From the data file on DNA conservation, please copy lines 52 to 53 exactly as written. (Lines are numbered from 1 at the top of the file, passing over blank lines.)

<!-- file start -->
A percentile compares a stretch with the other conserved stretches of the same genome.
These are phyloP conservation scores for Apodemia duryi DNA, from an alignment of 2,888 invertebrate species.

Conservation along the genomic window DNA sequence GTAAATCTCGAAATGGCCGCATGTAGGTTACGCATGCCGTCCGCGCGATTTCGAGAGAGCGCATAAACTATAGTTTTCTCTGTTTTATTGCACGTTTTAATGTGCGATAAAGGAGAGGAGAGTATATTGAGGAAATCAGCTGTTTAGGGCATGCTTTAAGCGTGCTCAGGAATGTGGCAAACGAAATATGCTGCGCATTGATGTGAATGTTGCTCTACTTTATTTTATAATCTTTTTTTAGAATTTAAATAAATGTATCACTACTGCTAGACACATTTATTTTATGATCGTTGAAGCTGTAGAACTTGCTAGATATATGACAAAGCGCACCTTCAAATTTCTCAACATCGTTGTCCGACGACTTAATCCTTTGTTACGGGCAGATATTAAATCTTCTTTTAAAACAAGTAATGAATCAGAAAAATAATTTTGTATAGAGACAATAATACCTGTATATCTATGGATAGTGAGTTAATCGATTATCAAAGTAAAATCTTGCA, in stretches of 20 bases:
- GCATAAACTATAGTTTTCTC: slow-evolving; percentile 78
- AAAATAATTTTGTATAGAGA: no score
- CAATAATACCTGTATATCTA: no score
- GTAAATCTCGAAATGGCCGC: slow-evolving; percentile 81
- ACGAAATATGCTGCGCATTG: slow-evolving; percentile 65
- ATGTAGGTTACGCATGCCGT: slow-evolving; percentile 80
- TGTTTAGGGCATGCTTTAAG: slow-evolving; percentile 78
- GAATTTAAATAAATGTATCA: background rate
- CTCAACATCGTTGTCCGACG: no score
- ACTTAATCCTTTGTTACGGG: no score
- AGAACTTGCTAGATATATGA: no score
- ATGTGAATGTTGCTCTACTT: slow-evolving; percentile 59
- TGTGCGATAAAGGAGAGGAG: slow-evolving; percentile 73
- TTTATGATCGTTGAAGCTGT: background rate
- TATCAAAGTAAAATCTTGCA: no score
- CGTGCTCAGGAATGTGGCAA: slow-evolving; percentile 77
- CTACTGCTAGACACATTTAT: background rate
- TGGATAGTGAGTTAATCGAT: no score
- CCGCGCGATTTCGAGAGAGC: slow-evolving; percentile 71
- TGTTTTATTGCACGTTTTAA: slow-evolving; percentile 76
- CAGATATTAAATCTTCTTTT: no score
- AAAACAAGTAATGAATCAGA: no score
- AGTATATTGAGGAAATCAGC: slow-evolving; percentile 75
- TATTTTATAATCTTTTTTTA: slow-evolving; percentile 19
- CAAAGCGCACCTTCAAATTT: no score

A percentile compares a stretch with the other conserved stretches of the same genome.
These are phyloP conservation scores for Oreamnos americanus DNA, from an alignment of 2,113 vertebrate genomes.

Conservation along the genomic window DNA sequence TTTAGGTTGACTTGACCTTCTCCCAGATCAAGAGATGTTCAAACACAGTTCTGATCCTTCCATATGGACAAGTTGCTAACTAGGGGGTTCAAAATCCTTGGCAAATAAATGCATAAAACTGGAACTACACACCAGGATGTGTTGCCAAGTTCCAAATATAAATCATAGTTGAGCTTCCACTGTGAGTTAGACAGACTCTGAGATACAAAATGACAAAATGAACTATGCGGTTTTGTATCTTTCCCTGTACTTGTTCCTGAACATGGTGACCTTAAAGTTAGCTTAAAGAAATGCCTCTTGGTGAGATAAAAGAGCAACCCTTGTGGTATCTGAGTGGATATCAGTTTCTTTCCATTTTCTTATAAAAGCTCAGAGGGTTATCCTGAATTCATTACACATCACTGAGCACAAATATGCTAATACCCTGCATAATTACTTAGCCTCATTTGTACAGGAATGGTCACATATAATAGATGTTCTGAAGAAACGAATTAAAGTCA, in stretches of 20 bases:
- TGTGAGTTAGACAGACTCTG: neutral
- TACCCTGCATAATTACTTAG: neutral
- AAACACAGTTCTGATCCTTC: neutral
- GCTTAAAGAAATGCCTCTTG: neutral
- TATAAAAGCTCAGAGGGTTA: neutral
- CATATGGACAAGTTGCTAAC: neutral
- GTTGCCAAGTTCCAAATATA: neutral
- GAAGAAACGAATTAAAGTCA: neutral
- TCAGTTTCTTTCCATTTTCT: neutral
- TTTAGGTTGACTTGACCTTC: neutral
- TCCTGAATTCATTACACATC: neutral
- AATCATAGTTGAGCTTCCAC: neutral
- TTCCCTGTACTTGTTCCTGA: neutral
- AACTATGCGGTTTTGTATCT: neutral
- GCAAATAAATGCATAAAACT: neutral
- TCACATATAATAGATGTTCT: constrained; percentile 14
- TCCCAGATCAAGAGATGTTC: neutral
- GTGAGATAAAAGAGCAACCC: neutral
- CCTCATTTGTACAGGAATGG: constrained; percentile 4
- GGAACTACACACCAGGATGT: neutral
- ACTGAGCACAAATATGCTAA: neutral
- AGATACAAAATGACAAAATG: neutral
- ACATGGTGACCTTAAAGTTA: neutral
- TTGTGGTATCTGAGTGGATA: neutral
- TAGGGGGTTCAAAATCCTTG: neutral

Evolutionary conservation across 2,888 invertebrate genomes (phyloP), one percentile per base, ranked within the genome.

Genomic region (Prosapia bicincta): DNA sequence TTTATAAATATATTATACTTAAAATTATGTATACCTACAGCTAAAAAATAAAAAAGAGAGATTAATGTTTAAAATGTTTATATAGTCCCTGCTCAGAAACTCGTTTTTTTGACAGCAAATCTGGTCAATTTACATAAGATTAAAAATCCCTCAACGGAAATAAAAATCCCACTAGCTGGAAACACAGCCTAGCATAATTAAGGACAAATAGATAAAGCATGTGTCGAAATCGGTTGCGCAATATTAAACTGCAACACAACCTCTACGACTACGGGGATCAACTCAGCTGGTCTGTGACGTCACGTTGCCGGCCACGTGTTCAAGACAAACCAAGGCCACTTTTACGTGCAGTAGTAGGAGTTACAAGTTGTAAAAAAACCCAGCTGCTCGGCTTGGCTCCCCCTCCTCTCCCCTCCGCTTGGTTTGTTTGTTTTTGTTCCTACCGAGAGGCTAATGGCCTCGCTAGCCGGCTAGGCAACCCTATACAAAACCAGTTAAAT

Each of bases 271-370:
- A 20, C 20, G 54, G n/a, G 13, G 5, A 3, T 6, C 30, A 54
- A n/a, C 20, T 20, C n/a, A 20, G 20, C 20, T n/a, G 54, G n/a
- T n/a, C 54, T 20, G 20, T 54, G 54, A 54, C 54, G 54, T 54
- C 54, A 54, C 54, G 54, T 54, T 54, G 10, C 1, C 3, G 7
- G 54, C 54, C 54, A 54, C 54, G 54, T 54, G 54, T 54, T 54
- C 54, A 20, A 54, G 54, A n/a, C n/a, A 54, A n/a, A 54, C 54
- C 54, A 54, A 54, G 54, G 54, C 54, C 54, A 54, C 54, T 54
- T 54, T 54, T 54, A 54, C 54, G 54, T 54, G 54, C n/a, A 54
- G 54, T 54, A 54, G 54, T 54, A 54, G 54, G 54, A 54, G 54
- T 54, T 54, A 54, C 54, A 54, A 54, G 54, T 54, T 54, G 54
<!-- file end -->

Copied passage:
- ACTGAGCACAAATATGCTAA: neutral
- AGATACAAAATGACAAAATG: neutral